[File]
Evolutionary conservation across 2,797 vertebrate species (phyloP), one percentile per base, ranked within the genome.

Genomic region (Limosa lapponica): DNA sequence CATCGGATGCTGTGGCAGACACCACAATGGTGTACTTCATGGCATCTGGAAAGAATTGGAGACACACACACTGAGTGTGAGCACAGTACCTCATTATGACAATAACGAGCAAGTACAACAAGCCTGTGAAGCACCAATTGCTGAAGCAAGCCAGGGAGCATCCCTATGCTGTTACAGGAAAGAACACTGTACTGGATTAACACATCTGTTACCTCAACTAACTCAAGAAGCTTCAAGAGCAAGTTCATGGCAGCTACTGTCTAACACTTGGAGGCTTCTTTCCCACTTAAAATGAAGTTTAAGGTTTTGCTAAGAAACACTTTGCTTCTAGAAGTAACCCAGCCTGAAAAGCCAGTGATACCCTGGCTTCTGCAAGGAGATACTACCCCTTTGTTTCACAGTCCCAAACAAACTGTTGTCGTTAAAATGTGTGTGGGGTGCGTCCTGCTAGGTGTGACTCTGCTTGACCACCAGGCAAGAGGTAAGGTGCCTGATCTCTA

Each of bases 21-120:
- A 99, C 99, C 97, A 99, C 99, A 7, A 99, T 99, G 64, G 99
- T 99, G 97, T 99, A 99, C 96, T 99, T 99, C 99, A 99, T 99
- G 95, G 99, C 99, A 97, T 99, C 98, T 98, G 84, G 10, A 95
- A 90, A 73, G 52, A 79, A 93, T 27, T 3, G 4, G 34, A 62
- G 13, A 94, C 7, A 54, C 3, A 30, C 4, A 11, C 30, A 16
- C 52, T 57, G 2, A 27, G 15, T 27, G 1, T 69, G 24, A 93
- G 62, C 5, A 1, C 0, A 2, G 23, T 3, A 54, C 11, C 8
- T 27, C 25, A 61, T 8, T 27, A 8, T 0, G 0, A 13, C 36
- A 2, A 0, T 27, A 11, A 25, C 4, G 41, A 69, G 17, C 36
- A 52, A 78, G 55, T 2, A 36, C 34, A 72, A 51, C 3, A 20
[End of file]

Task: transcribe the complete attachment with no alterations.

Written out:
Evolutionary conservation across 2,797 vertebrate species (phyloP), one percentile per base, ranked within the genome.

Genomic region (Limosa lapponica): DNA sequence CATCGGATGCTGTGGCAGACACCACAATGGTGTACTTCATGGCATCTGGAAAGAATTGGAGACACACACACTGAGTGTGAGCACAGTACCTCATTATGACAATAACGAGCAAGTACAACAAGCCTGTGAAGCACCAATTGCTGAAGCAAGCCAGGGAGCATCCCTATGCTGTTACAGGAAAGAACACTGTACTGGATTAACACATCTGTTACCTCAACTAACTCAAGAAGCTTCAAGAGCAAGTTCATGGCAGCTACTGTCTAACACTTGGAGGCTTCTTTCCCACTTAAAATGAAGTTTAAGGTTTTGCTAAGAAACACTTTGCTTCTAGAAGTAACCCAGCCTGAAAAGCCAGTGATACCCTGGCTTCTGCAAGGAGATACTACCCCTTTGTTTCACAGTCCCAAACAAACTGTTGTCGTTAAAATGTGTGTGGGGTGCGTCCTGCTAGGTGTGACTCTGCTTGACCACCAGGCAAGAGGTAAGGTGCCTGATCTCTA

Each of bases 21-120:
- A 99, C 99, C 97, A 99, C 99, A 7, A 99, T 99, G 64, G 99
- T 99, G 97, T 99, A 99, C 96, T 99, T 99, C 99, A 99, T 99
- G 95, G 99, C 99, A 97, T 99, C 98, T 98, G 84, G 10, A 95
- A 90, A 73, G 52, A 79, A 93, T 27, T 3, G 4, G 34, A 62
- G 13, A 94, C 7, A 54, C 3, A 30, C 4, A 11, C 30, A 16
- C 52, T 57, G 2, A 27, G 15, T 27, G 1, T 69, G 24, A 93
- G 62, C 5, A 1, C 0, A 2, G 23, T 3, A 54, C 11, C 8
- T 27, C 25, A 61, T 8, T 27, A 8, T 0, G 0, A 13, C 36
- A 2, A 0, T 27, A 11, A 25, C 4, G 41, A 69, G 17, C 36
- A 52, A 78, G 55, T 2, A 36, C 34, A 72, A 51, C 3, A 20